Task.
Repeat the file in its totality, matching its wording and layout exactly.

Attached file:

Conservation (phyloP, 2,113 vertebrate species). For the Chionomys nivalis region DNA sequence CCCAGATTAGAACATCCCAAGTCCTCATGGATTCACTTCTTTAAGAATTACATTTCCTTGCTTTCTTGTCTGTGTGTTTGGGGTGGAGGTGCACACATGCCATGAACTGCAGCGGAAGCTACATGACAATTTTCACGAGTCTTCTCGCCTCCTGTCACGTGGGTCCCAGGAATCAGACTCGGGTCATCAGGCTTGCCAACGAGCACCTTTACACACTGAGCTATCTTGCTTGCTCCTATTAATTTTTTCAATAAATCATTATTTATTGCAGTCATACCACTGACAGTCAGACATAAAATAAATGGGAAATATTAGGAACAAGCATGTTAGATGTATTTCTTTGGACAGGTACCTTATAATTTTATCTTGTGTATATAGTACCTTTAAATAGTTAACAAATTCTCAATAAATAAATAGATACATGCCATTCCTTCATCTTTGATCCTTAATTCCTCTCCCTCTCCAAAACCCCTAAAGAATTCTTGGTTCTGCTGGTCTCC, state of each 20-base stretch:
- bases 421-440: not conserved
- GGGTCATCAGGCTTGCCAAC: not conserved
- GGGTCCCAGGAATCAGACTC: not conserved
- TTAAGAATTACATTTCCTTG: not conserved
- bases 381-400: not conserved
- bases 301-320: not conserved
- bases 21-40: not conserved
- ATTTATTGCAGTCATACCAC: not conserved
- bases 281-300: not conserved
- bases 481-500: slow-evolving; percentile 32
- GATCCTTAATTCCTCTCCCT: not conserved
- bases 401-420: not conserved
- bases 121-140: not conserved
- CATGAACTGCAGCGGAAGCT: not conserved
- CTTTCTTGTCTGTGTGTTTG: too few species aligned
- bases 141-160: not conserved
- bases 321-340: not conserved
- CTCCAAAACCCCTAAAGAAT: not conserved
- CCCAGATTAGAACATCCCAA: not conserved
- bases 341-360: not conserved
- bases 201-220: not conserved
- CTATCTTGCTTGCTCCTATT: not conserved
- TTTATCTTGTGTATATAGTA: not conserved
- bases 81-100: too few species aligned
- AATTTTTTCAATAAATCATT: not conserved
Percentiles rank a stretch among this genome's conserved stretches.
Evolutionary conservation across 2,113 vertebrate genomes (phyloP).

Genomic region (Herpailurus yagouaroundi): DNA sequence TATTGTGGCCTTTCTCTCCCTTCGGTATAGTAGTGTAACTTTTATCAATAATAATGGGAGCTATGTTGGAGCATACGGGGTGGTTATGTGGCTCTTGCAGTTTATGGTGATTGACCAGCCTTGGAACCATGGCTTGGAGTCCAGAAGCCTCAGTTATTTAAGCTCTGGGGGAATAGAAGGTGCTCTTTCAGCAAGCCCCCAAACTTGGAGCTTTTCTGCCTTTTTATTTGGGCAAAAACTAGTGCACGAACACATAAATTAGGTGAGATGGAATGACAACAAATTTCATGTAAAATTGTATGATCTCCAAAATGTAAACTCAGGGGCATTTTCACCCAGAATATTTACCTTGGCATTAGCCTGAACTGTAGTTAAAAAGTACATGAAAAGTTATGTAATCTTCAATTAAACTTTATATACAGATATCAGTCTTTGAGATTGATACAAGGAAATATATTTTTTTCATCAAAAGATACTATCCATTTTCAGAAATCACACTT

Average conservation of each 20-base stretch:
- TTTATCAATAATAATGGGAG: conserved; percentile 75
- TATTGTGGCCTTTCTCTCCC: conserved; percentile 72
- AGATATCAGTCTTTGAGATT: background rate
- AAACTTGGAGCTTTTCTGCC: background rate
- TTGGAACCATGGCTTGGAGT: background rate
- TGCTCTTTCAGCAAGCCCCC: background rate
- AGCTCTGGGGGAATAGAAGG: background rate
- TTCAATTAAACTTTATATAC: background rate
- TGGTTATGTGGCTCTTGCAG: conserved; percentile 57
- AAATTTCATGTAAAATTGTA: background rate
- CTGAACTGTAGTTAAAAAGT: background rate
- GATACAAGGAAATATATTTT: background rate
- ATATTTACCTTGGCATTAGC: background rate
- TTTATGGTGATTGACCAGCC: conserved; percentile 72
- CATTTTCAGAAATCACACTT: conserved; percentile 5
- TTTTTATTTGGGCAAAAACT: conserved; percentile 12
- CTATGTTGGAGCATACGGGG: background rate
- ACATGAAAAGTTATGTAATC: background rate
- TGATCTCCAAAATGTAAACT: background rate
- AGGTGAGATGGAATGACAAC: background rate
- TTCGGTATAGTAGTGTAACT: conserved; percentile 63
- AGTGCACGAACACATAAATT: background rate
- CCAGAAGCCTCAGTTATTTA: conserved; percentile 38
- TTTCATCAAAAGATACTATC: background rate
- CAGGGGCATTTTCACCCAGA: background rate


Conservation (phyloP, 2,113 vertebrate species). For the Chionomys nivalis region DNA sequence CCCAGATTAGAACATCCCAAGTCCTCATGGATTCACTTCTTTAAGAATTACATTTCCTTGCTTTCTTGTCTGTGTGTTTGGGGTGGAGGTGCACACATGCCATGAACTGCAGCGGAAGCTACATGACAATTTTCACGAGTCTTCTCGCCTCCTGTCACGTGGGTCCCAGGAATCAGACTCGGGTCATCAGGCTTGCCAACGAGCACCTTTACACACTGAGCTATCTTGCTTGCTCCTATTAATTTTTTCAATAAATCATTATTTATTGCAGTCATACCACTGACAGTCAGACATAAAATAAATGGGAAATATTAGGAACAAGCATGTTAGATGTATTTCTTTGGACAGGTACCTTATAATTTTATCTTGTGTATATAGTACCTTTAAATAGTTAACAAATTCTCAATAAATAAATAGATACATGCCATTCCTTCATCTTTGATCCTTAATTCCTCTCCCTCTCCAAAACCCCTAAAGAATTCTTGGTTCTGCTGGTCTCC, state of each 20-base stretch:
- bases 421-440: not conserved
- GGGTCATCAGGCTTGCCAAC: not conserved
- GGGTCCCAGGAATCAGACTC: not conserved
- TTAAGAATTACATTTCCTTG: not conserved
- bases 381-400: not conserved
- bases 301-320: not conserved
- bases 21-40: not conserved
- ATTTATTGCAGTCATACCAC: not conserved
- bases 281-300: not conserved
- bases 481-500: slow-evolving; percentile 32
- GATCCTTAATTCCTCTCCCT: not conserved
- bases 401-420: not conserved
- bases 121-140: not conserved
- CATGAACTGCAGCGGAAGCT: not conserved
- CTTTCTTGTCTGTGTGTTTG: too few species aligned
- bases 141-160: not conserved
- bases 321-340: not conserved
- CTCCAAAACCCCTAAAGAAT: not conserved
- CCCAGATTAGAACATCCCAA: not conserved
- bases 341-360: not conserved
- bases 201-220: not conserved
- CTATCTTGCTTGCTCCTATT: not conserved
- TTTATCTTGTGTATATAGTA: not conserved
- bases 81-100: too few species aligned
- AATTTTTTCAATAAATCATT: not conserved
Percentiles rank a stretch among this genome's conserved stretches.
Evolutionary conservation across 2,113 vertebrate genomes (phyloP).

Genomic region (Herpailurus yagouaroundi): DNA sequence TATTGTGGCCTTTCTCTCCCTTCGGTATAGTAGTGTAACTTTTATCAATAATAATGGGAGCTATGTTGGAGCATACGGGGTGGTTATGTGGCTCTTGCAGTTTATGGTGATTGACCAGCCTTGGAACCATGGCTTGGAGTCCAGAAGCCTCAGTTATTTAAGCTCTGGGGGAATAGAAGGTGCTCTTTCAGCAAGCCCCCAAACTTGGAGCTTTTCTGCCTTTTTATTTGGGCAAAAACTAGTGCACGAACACATAAATTAGGTGAGATGGAATGACAACAAATTTCATGTAAAATTGTATGATCTCCAAAATGTAAACTCAGGGGCATTTTCACCCAGAATATTTACCTTGGCATTAGCCTGAACTGTAGTTAAAAAGTACATGAAAAGTTATGTAATCTTCAATTAAACTTTATATACAGATATCAGTCTTTGAGATTGATACAAGGAAATATATTTTTTTCATCAAAAGATACTATCCATTTTCAGAAATCACACTT

Average conservation of each 20-base stretch:
- TTTATCAATAATAATGGGAG: conserved; percentile 75
- TATTGTGGCCTTTCTCTCCC: conserved; percentile 72
- AGATATCAGTCTTTGAGATT: background rate
- AAACTTGGAGCTTTTCTGCC: background rate
- TTGGAACCATGGCTTGGAGT: background rate
- TGCTCTTTCAGCAAGCCCCC: background rate
- AGCTCTGGGGGAATAGAAGG: background rate
- TTCAATTAAACTTTATATAC: background rate
- TGGTTATGTGGCTCTTGCAG: conserved; percentile 57
- AAATTTCATGTAAAATTGTA: background rate
- CTGAACTGTAGTTAAAAAGT: background rate
- GATACAAGGAAATATATTTT: background rate
- ATATTTACCTTGGCATTAGC: background rate
- TTTATGGTGATTGACCAGCC: conserved; percentile 72
- CATTTTCAGAAATCACACTT: conserved; percentile 5
- TTTTTATTTGGGCAAAAACT: conserved; percentile 12
- CTATGTTGGAGCATACGGGG: background rate
- ACATGAAAAGTTATGTAATC: background rate
- TGATCTCCAAAATGTAAACT: background rate
- AGGTGAGATGGAATGACAAC: background rate
- TTCGGTATAGTAGTGTAACT: conserved; percentile 63
- AGTGCACGAACACATAAATT: background rate
- CCAGAAGCCTCAGTTATTTA: conserved; percentile 38
- TTTCATCAAAAGATACTATC: background rate
- CAGGGGCATTTTCACCCAGA: background rate